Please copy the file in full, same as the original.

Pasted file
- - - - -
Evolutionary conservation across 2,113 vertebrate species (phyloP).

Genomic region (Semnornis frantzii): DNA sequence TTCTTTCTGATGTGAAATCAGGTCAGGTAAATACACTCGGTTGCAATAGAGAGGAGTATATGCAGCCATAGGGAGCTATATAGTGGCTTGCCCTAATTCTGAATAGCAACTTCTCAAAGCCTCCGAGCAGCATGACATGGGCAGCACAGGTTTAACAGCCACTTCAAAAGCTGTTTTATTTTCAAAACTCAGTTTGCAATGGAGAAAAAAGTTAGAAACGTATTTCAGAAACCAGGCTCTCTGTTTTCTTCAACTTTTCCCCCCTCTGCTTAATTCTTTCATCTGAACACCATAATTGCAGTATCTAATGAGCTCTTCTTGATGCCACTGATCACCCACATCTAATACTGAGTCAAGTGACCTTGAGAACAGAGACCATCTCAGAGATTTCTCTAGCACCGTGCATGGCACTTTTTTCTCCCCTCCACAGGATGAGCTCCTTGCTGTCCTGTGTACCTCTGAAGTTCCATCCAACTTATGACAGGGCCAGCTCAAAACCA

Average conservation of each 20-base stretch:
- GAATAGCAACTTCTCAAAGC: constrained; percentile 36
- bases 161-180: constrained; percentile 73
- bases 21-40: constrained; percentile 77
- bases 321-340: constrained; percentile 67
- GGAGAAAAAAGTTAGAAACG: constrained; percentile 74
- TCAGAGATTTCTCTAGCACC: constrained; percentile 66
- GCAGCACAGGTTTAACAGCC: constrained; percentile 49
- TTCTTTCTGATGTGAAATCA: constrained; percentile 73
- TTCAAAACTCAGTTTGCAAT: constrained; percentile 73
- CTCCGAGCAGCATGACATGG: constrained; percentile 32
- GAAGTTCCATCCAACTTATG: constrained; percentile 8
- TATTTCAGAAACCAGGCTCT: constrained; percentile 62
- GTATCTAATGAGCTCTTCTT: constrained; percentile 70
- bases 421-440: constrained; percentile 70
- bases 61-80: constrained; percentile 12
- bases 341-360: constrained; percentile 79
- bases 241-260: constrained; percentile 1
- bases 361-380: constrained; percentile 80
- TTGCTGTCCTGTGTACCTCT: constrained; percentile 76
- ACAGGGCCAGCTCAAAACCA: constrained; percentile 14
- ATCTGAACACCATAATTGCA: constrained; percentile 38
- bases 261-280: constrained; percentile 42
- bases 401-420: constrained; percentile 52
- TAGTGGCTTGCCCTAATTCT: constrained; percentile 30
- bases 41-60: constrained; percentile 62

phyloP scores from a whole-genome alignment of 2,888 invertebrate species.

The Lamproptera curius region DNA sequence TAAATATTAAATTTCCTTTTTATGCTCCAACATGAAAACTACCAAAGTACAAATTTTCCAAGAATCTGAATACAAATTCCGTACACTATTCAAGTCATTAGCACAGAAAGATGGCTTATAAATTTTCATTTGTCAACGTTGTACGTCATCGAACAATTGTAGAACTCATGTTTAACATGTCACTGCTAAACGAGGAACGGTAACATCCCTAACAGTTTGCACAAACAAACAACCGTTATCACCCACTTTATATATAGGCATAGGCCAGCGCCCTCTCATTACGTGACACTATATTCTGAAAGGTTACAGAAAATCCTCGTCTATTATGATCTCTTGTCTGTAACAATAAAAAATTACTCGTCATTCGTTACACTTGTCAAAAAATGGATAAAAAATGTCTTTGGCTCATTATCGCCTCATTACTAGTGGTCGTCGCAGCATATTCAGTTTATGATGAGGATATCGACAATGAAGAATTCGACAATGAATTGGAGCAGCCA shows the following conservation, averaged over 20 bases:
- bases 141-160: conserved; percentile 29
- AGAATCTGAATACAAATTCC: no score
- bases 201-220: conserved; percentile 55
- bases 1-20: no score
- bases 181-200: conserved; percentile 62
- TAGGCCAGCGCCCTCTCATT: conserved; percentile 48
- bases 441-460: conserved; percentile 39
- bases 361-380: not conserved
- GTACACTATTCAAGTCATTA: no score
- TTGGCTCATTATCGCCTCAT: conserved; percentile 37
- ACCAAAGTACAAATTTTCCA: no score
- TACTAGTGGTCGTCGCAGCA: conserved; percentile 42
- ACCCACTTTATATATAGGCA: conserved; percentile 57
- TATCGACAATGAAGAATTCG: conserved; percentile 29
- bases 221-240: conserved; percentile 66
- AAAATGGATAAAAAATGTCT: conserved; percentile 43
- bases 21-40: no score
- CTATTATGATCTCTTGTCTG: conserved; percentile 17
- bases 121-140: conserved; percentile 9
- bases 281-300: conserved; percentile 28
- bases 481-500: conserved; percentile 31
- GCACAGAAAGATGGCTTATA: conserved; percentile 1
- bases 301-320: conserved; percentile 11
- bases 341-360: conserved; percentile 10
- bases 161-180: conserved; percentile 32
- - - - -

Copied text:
Evolutionary conservation across 2,113 vertebrate species (phyloP).

Genomic region (Semnornis frantzii): DNA sequence TTCTTTCTGATGTGAAATCAGGTCAGGTAAATACACTCGGTTGCAATAGAGAGGAGTATATGCAGCCATAGGGAGCTATATAGTGGCTTGCCCTAATTCTGAATAGCAACTTCTCAAAGCCTCCGAGCAGCATGACATGGGCAGCACAGGTTTAACAGCCACTTCAAAAGCTGTTTTATTTTCAAAACTCAGTTTGCAATGGAGAAAAAAGTTAGAAACGTATTTCAGAAACCAGGCTCTCTGTTTTCTTCAACTTTTCCCCCCTCTGCTTAATTCTTTCATCTGAACACCATAATTGCAGTATCTAATGAGCTCTTCTTGATGCCACTGATCACCCACATCTAATACTGAGTCAAGTGACCTTGAGAACAGAGACCATCTCAGAGATTTCTCTAGCACCGTGCATGGCACTTTTTTCTCCCCTCCACAGGATGAGCTCCTTGCTGTCCTGTGTACCTCTGAAGTTCCATCCAACTTATGACAGGGCCAGCTCAAAACCA

Average conservation of each 20-base stretch:
- GAATAGCAACTTCTCAAAGC: constrained; percentile 36
- bases 161-180: constrained; percentile 73
- bases 21-40: constrained; percentile 77
- bases 321-340: constrained; percentile 67
- GGAGAAAAAAGTTAGAAACG: constrained; percentile 74
- TCAGAGATTTCTCTAGCACC: constrained; percentile 66
- GCAGCACAGGTTTAACAGCC: constrained; percentile 49
- TTCTTTCTGATGTGAAATCA: constrained; percentile 73
- TTCAAAACTCAGTTTGCAAT: constrained; percentile 73
- CTCCGAGCAGCATGACATGG: constrained; percentile 32
- GAAGTTCCATCCAACTTATG: constrained; percentile 8
- TATTTCAGAAACCAGGCTCT: constrained; percentile 62
- GTATCTAATGAGCTCTTCTT: constrained; percentile 70
- bases 421-440: constrained; percentile 70
- bases 61-80: constrained; percentile 12
- bases 341-360: constrained; percentile 79
- bases 241-260: constrained; percentile 1
- bases 361-380: constrained; percentile 80
- TTGCTGTCCTGTGTACCTCT: constrained; percentile 76
- ACAGGGCCAGCTCAAAACCA: constrained; percentile 14
- ATCTGAACACCATAATTGCA: constrained; percentile 38
- bases 261-280: constrained; percentile 42
- bases 401-420: constrained; percentile 52
- TAGTGGCTTGCCCTAATTCT: constrained; percentile 30
- bases 41-60: constrained; percentile 62

phyloP scores from a whole-genome alignment of 2,888 invertebrate species.

The Lamproptera curius region DNA sequence TAAATATTAAATTTCCTTTTTATGCTCCAACATGAAAACTACCAAAGTACAAATTTTCCAAGAATCTGAATACAAATTCCGTACACTATTCAAGTCATTAGCACAGAAAGATGGCTTATAAATTTTCATTTGTCAACGTTGTACGTCATCGAACAATTGTAGAACTCATGTTTAACATGTCACTGCTAAACGAGGAACGGTAACATCCCTAACAGTTTGCACAAACAAACAACCGTTATCACCCACTTTATATATAGGCATAGGCCAGCGCCCTCTCATTACGTGACACTATATTCTGAAAGGTTACAGAAAATCCTCGTCTATTATGATCTCTTGTCTGTAACAATAAAAAATTACTCGTCATTCGTTACACTTGTCAAAAAATGGATAAAAAATGTCTTTGGCTCATTATCGCCTCATTACTAGTGGTCGTCGCAGCATATTCAGTTTATGATGAGGATATCGACAATGAAGAATTCGACAATGAATTGGAGCAGCCA shows the following conservation, averaged over 20 bases:
- bases 141-160: conserved; percentile 29
- AGAATCTGAATACAAATTCC: no score
- bases 201-220: conserved; percentile 55
- bases 1-20: no score
- bases 181-200: conserved; percentile 62
- TAGGCCAGCGCCCTCTCATT: conserved; percentile 48
- bases 441-460: conserved; percentile 39
- bases 361-380: not conserved
- GTACACTATTCAAGTCATTA: no score
- TTGGCTCATTATCGCCTCAT: conserved; percentile 37
- ACCAAAGTACAAATTTTCCA: no score
- TACTAGTGGTCGTCGCAGCA: conserved; percentile 42
- ACCCACTTTATATATAGGCA: conserved; percentile 57
- TATCGACAATGAAGAATTCG: conserved; percentile 29
- bases 221-240: conserved; percentile 66
- AAAATGGATAAAAAATGTCT: conserved; percentile 43
- bases 21-40: no score
- CTATTATGATCTCTTGTCTG: conserved; percentile 17
- bases 121-140: conserved; percentile 9
- bases 281-300: conserved; percentile 28
- bases 481-500: conserved; percentile 31
- GCACAGAAAGATGGCTTATA: conserved; percentile 1
- bases 301-320: conserved; percentile 11
- bases 341-360: conserved; percentile 10
- bases 161-180: conserved; percentile 32